As Google and Microsoft battle for dominance in technology, a skirmish in Los Angeles City Hall is offering a rare public glimpse into a rivalry that could help determine the fortunes of both companies -- and, quite possibly, how workers in the future will communicate.
The two tech giants are clashing over a $7.25-million contract to replace L.A.'s outdated e-mail system. The stakes are high enough that both companies have fielded teams of lobbyists and executives to press their case in City Hall.
City officials have also been told that Microsoft Chief Executive Steve Ballmer and Google CEO Eric Schmidt "would be more than happy to come and visit with you," said City Councilman Tony Cardenas, who chairs the council's information and technology committee.
Google is widely believed to have the most to gain from a victory as it seeks to challenge Microsoft's long dominance in office e-mail and document software.
"It would be a flagship contract that they can market to the rest of the country," Councilman Bernard C. Parks said. "When you buy it and they put on their masthead that you're one of their customers, you find a trail of cities that say 'I'll follow suit.' "
Microsoft's Office software has been the engine driving business documents and e-mail for more than a decade, accounting for 70% of an estimated $20-billion annual market.
But Google is posing a threat with its Google Apps office software, which is anchored by its popular Gmail service. Thousands of colleges, including USC and Notre Dame, and nearly 2 million businesses have adopted Google Apps, the company says.
Most schools and small businesses get Google Apps for free, but the company has also converted some heavy corporate hitters into paying customers, including biotech company Genentech, electronics maker Motorola and chip maker Fairchild Semiconductor.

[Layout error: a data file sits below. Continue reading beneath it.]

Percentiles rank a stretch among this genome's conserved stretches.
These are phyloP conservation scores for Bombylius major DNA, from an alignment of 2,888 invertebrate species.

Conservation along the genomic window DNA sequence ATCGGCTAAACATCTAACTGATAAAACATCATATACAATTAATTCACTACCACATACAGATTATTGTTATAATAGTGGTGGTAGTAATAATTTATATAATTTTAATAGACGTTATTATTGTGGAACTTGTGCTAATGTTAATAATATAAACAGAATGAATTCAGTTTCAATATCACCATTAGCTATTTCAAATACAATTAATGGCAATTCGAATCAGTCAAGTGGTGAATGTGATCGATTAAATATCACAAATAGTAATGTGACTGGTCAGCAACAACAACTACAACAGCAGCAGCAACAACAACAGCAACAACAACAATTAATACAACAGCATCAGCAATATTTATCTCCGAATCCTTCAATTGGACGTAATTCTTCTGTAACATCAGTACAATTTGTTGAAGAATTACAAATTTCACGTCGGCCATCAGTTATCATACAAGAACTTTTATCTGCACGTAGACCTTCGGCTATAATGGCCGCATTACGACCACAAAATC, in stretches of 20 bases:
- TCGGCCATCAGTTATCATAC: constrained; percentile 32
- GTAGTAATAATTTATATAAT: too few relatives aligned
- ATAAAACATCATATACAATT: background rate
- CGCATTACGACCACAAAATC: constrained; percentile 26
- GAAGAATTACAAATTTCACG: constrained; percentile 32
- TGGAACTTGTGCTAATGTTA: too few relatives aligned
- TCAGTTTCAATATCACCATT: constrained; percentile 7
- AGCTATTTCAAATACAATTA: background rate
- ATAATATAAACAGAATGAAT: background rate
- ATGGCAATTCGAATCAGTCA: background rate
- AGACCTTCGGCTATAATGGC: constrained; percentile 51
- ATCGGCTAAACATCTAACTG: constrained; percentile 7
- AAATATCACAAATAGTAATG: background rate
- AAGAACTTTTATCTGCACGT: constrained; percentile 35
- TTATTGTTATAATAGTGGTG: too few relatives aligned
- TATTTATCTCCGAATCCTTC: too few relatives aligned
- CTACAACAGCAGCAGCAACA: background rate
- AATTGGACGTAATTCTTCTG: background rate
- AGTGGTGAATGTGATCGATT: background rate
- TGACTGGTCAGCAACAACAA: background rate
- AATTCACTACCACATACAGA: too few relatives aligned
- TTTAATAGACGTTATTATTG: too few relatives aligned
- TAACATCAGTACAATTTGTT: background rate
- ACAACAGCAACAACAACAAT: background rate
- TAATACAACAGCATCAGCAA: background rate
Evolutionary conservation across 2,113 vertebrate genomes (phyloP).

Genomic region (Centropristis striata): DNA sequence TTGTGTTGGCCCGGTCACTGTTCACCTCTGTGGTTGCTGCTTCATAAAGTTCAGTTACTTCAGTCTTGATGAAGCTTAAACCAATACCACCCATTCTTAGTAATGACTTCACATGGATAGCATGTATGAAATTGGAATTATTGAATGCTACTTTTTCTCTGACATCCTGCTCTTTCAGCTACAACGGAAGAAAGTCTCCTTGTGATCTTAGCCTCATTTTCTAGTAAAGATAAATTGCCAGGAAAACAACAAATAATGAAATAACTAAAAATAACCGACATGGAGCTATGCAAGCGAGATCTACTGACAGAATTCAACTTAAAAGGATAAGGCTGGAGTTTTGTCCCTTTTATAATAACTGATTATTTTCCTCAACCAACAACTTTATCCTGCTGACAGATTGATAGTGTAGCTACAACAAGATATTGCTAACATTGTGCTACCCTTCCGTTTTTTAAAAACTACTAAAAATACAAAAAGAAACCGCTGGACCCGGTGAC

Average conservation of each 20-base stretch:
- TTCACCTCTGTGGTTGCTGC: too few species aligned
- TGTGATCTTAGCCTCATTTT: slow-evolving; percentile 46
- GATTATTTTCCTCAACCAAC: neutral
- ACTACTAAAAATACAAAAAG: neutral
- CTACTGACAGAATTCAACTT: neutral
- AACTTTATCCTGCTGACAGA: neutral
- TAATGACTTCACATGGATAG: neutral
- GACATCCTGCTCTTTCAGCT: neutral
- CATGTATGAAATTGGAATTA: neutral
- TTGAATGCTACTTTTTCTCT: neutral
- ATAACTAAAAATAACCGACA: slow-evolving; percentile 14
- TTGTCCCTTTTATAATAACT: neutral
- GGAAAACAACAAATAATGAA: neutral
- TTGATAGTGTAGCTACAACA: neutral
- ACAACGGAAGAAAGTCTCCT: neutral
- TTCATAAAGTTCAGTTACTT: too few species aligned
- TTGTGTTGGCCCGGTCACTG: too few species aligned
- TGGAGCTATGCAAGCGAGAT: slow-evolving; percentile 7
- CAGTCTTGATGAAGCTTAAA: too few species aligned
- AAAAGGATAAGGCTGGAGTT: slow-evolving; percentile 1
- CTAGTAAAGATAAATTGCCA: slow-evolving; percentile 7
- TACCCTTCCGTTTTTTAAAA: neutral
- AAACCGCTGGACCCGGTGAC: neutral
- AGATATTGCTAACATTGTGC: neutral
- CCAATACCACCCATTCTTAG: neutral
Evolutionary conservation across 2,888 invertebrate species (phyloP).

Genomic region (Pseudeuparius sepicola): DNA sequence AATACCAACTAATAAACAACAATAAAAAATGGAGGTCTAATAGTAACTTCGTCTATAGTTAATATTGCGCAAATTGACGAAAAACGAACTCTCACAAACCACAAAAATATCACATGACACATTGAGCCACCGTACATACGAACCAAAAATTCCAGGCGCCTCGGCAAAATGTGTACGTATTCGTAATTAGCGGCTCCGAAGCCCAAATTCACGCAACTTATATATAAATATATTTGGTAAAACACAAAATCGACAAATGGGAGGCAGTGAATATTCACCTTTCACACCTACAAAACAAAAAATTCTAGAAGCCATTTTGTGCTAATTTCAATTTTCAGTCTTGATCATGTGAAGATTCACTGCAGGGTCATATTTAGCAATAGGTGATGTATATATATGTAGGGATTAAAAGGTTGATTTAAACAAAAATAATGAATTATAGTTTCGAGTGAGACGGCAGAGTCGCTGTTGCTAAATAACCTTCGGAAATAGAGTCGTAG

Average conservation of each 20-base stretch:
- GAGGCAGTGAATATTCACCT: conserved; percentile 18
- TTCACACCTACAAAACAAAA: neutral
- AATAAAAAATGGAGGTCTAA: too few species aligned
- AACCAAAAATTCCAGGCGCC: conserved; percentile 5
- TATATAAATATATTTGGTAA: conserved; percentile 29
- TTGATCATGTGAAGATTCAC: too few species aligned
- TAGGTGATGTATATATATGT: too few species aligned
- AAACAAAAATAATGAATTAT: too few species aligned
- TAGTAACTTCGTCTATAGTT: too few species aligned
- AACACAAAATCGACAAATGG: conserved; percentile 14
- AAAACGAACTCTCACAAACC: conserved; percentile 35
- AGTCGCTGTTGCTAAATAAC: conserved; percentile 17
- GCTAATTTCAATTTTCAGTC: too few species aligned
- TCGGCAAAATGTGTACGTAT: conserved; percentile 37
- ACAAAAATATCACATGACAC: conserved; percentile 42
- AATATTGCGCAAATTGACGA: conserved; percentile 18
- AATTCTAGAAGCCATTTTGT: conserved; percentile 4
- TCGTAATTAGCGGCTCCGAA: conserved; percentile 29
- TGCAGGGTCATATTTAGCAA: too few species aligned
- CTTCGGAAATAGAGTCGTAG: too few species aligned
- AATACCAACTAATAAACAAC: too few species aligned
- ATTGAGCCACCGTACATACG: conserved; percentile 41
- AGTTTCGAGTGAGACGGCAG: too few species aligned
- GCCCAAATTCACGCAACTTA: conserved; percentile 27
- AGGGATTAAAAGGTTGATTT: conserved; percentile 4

As the battle plays out in executive suites and information technology departments around the U.S., the outcome could determine whether businesses continue to store software and data on their own computers, as most do now, or allow companies such as Google to store it all online in the so-called digital cloud.
"This is a story of two very large companies going head to head in a battle for the future of the heart and soul of the technology world," said David B. Yoffie, a dean and professor of business strategy at the Harvard Business School. "If Google wins, the way that we look at our day-to-day computing will be 100% focused on the cloud."
Google's main selling points are the cost and convenience of its Web-based approach. Because all data and programs are stored on the company's global network of servers, organizations can jettison their large data centers and the staff members who look after them.
"If there's anything that's making it happen in 2009, it's budgetary problems," said Dave Girouard, the president of Google's Enterprise division. "It's a good time to have a dramatically lower-cost solution."
Many users like it too: Those capacious Gmail accounts don't clog up the way old-school e-mail in boxes do. What's more, documents and spreadsheets can be accessed and edited through any Web browser, at the office or otherwise, instead of being saved on a single computer's hard drive.
But Microsoft has sought to take some of the shine off Google's vision of computing.
In an interview, Microsoft executive Ron Markezich contended that Google's cloud model was still something of an experiment for business customers. Google lacks Microsoft's long experience with companies in highly regulated industries such as pharmaceuticals and financial services, he said, where security and the smooth flow of data are paramount.
That argument may have been bolstered by a pair of Gmail glitches this month that shut down the service for hours, leaving tens of millions of users unable to access their e-mail. That could be particularly troublesome for a big city such as Los Angeles, said Markezich, who is vice president of Microsoft's Online division.
"My genuine concern is using a service built for consumers as a complex, public sector service," he said.
In response to doubts about its experience, Google notes that it has replaced mail systems at dozens of large corporations and has provided search and other services to an array of federal and municipal organizations.
One of those clients is Washington, D.C., which a year ago launched a pilot program to install Google Apps. Since then, the nation's capital has seen productivity gains and cost savings, said its chief technology officer, Chris Willey.